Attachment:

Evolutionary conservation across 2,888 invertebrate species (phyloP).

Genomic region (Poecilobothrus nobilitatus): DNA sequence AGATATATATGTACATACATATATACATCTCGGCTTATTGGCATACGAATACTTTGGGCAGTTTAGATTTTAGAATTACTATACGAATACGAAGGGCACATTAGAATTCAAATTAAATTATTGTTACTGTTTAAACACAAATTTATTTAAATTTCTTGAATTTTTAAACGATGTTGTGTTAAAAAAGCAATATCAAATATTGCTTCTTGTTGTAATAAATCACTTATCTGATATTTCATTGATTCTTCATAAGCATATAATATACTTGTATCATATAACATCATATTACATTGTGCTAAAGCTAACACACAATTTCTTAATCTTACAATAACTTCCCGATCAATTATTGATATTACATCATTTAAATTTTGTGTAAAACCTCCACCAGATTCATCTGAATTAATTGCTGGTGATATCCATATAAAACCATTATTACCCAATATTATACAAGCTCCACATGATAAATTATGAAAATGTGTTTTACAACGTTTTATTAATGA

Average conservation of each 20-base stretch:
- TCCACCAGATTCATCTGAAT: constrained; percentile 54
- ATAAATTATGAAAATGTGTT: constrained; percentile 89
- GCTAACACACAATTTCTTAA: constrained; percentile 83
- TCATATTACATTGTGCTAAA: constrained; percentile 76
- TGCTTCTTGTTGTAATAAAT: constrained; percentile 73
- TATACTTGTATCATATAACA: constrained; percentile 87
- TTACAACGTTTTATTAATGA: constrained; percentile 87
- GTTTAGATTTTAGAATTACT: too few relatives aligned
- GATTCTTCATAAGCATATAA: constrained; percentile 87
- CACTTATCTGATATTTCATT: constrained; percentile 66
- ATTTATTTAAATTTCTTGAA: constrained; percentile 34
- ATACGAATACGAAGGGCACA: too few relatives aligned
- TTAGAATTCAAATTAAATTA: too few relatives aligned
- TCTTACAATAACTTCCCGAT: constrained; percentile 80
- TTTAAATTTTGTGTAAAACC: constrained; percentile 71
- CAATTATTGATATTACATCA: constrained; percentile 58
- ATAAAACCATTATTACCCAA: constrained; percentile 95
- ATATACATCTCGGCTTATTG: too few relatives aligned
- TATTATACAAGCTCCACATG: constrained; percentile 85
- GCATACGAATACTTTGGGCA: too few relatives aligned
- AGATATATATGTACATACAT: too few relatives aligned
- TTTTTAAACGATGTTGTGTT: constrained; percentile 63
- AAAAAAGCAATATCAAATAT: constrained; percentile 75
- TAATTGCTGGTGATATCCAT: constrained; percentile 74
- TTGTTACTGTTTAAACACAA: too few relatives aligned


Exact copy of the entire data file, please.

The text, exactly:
Evolutionary conservation across 2,888 invertebrate species (phyloP).

Genomic region (Poecilobothrus nobilitatus): DNA sequence AGATATATATGTACATACATATATACATCTCGGCTTATTGGCATACGAATACTTTGGGCAGTTTAGATTTTAGAATTACTATACGAATACGAAGGGCACATTAGAATTCAAATTAAATTATTGTTACTGTTTAAACACAAATTTATTTAAATTTCTTGAATTTTTAAACGATGTTGTGTTAAAAAAGCAATATCAAATATTGCTTCTTGTTGTAATAAATCACTTATCTGATATTTCATTGATTCTTCATAAGCATATAATATACTTGTATCATATAACATCATATTACATTGTGCTAAAGCTAACACACAATTTCTTAATCTTACAATAACTTCCCGATCAATTATTGATATTACATCATTTAAATTTTGTGTAAAACCTCCACCAGATTCATCTGAATTAATTGCTGGTGATATCCATATAAAACCATTATTACCCAATATTATACAAGCTCCACATGATAAATTATGAAAATGTGTTTTACAACGTTTTATTAATGA

Average conservation of each 20-base stretch:
- TCCACCAGATTCATCTGAAT: constrained; percentile 54
- ATAAATTATGAAAATGTGTT: constrained; percentile 89
- GCTAACACACAATTTCTTAA: constrained; percentile 83
- TCATATTACATTGTGCTAAA: constrained; percentile 76
- TGCTTCTTGTTGTAATAAAT: constrained; percentile 73
- TATACTTGTATCATATAACA: constrained; percentile 87
- TTACAACGTTTTATTAATGA: constrained; percentile 87
- GTTTAGATTTTAGAATTACT: too few relatives aligned
- GATTCTTCATAAGCATATAA: constrained; percentile 87
- CACTTATCTGATATTTCATT: constrained; percentile 66
- ATTTATTTAAATTTCTTGAA: constrained; percentile 34
- ATACGAATACGAAGGGCACA: too few relatives aligned
- TTAGAATTCAAATTAAATTA: too few relatives aligned
- TCTTACAATAACTTCCCGAT: constrained; percentile 80
- TTTAAATTTTGTGTAAAACC: constrained; percentile 71
- CAATTATTGATATTACATCA: constrained; percentile 58
- ATAAAACCATTATTACCCAA: constrained; percentile 95
- ATATACATCTCGGCTTATTG: too few relatives aligned
- TATTATACAAGCTCCACATG: constrained; percentile 85
- GCATACGAATACTTTGGGCA: too few relatives aligned
- AGATATATATGTACATACAT: too few relatives aligned
- TTTTTAAACGATGTTGTGTT: constrained; percentile 63
- AAAAAAGCAATATCAAATAT: constrained; percentile 75
- TAATTGCTGGTGATATCCAT: constrained; percentile 74
- TTGTTACTGTTTAAACACAA: too few relatives aligned